Scotch Cap (The)

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X: 1 T:Scotch Cap. (p)1651.PLFD1.089 T:Edinburgh Castle. (p)1651.PLFD1.089 M:6/4 L:1/4 Q:3/4=90 S:Playford, Dancing Master,1st Ed.,1651. O:England;London H:1651. Z:Chris Partington. F: K:Ddor D2 D d2 d|e2 d c2 A|B2 e B2 G|1B3 d3:|2B3d2| |:d/e/|f2 A A2 d/e/|f2 A A2 d/e/|f2 A A2 F|A3 d3| B2 B A2 F|G2 G d2 d|B2 B A F2|1E3D2:|2E3 D3:|

SCOTCH CAP, THE. AKA and see "Edinburgh Castle (2)." Scottish, English; Country Dance Tune (6/4 or 6/8 time). D Dorian. Standard tuning (fiddle). ABB (Sharp): AABB (Karpeles, Raven): AA'BB' (Barnes). The melody was published with directions for a country dance by London publisher John Playford in the first edition of English Dancing Master (1651) and was retained in all subsequent editions of the Dancing Master through the 10th edition of 1698. Commencing with the 4th edition of 1670 it appeared with the alternate title "Edinburgh Castle (1)." Williamson suggests the title might refer to a nightcap or last drink prior to retiring, otherwise he believes the composer would have referred to the Scottish head gear as a bonnet. Most believe the title refers to the once-ubiquitous head covering called the Scotch bonnet. In a later era he Illustrated London Magazine [1] mentioned the Scotch Cap when describing the garb of prisoners in the mid-19th century: "All here wear the prison dress, which consists of a Scotch cap, jacket and trousers. Each prisoner is obliged to pick two pounds of oakum, as it is called, a day."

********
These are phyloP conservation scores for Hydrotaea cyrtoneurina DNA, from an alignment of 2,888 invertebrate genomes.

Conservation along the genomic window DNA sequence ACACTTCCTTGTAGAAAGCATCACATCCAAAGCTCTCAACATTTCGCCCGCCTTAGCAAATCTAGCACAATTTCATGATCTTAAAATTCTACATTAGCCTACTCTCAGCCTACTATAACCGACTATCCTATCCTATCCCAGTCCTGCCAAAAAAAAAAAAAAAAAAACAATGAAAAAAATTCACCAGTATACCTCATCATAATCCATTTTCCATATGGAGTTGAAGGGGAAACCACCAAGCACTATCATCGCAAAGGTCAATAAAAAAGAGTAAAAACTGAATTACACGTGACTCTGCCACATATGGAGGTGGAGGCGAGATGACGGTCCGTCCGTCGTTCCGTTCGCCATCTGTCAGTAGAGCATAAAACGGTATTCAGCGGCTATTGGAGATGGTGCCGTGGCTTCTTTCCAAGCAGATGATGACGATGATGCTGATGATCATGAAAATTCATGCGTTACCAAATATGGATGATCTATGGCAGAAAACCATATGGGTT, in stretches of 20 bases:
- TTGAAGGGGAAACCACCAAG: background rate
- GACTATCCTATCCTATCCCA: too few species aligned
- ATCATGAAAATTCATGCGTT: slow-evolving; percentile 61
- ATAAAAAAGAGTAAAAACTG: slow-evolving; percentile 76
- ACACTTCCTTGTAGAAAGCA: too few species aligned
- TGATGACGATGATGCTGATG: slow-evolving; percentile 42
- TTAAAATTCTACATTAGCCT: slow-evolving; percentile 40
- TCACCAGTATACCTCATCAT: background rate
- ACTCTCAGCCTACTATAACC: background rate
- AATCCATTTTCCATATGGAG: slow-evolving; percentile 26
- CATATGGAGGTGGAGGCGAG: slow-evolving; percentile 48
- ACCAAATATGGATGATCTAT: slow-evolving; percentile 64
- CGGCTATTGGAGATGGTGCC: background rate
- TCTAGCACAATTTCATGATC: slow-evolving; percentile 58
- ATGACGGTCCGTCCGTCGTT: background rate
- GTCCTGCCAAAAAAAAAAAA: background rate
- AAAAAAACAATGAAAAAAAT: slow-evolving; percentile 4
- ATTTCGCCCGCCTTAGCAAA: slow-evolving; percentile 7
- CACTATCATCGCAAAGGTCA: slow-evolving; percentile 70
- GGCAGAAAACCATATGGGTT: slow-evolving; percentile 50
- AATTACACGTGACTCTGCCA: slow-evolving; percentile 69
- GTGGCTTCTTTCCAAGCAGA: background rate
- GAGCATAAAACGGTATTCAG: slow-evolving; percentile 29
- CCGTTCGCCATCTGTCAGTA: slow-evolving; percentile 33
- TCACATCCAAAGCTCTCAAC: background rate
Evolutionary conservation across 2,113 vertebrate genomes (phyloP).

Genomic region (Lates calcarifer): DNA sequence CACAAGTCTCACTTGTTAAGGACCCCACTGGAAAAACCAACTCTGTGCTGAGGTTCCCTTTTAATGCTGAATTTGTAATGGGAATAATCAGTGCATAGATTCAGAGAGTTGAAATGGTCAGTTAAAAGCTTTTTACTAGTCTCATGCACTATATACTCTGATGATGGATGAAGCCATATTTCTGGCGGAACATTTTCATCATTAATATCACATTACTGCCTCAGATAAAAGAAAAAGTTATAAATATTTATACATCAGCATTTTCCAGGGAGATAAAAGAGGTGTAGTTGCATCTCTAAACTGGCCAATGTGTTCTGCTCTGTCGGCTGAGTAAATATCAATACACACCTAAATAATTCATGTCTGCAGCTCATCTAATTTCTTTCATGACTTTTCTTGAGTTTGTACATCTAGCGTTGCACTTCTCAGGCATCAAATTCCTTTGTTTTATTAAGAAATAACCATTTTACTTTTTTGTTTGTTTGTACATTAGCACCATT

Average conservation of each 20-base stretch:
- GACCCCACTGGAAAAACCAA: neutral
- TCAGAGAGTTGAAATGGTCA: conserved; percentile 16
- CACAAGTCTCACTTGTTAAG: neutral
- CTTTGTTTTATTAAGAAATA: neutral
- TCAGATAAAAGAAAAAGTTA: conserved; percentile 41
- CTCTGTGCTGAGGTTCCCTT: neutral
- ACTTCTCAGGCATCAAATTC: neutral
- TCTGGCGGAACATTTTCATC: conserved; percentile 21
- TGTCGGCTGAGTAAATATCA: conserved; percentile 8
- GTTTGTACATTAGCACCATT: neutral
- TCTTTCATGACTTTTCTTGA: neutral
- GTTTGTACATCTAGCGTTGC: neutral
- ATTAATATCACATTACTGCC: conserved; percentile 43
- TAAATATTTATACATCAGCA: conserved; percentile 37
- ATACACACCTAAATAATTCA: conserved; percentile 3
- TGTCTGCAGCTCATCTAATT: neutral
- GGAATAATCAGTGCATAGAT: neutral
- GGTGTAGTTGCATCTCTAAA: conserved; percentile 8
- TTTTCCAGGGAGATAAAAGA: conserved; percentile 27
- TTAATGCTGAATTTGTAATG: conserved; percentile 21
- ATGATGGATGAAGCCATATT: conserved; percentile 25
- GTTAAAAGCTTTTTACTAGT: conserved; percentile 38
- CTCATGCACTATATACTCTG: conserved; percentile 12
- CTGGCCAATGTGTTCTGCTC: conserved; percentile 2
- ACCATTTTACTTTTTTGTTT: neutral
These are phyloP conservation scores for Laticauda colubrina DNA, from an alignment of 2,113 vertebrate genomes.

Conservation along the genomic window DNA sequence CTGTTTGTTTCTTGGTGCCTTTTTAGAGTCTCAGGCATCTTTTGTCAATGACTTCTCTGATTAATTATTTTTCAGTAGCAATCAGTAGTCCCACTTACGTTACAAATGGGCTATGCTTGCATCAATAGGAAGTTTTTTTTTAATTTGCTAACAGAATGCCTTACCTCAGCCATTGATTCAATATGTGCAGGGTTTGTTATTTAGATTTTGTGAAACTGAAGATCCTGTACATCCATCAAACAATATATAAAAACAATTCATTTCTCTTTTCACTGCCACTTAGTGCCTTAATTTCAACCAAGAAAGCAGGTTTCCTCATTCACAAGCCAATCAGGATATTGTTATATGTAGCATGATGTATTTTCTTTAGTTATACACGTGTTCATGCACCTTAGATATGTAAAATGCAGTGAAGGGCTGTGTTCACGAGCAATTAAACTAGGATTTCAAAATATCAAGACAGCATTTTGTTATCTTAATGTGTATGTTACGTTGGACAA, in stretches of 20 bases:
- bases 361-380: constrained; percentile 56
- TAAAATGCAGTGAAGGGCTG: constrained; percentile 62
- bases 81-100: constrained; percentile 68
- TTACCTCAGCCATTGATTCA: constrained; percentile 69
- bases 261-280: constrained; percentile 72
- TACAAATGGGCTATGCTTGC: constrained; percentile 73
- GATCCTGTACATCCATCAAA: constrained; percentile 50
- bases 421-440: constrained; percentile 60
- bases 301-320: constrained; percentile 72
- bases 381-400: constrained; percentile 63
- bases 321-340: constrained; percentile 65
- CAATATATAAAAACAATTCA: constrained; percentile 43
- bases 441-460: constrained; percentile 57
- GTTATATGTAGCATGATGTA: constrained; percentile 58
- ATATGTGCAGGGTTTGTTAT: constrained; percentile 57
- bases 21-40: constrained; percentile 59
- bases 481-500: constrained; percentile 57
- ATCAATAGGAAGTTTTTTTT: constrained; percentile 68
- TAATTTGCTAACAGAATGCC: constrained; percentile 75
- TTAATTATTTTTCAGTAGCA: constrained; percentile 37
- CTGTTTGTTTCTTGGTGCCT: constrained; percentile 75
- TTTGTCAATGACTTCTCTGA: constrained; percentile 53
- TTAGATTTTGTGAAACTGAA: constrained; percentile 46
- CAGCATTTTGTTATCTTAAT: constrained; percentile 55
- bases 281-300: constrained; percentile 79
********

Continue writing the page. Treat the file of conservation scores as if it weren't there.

The Scotch Cap was the name of a leather face covering that prisoners were made to wear on those rare occasions they were allowed to leave their cells; it covered the face but left holes for the eyes and was meant to isolate and preclude contact with other prisoners. A Scotch cap was also a name by which the wild black raspberry was called.

Additional notes

Source for notated version: -

Printed sources : - Barnes (English Country Dance Tunes), 1986. Karpeles & Schofield (A Selection of 100 English Folk Dance Airs), 1965; p. 18. Raven (English Country Dance Tunes), 1984; pp. 21 & 47 (the latter is a facsimile reprint of the Playford original). Sharp (Country Dance Tunes), 1909; p. 44.

Recorded sources: - Flying Fish FF 358, Robin Willaimson "Legacy of the Scottish Harpers, vol. 1." Maggie’s Music MMCD216, Hesperus - “Early American Roots” (1997).

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  1. R.B. Knowles, Illustrated London Magazine, October, 1853, p. 158.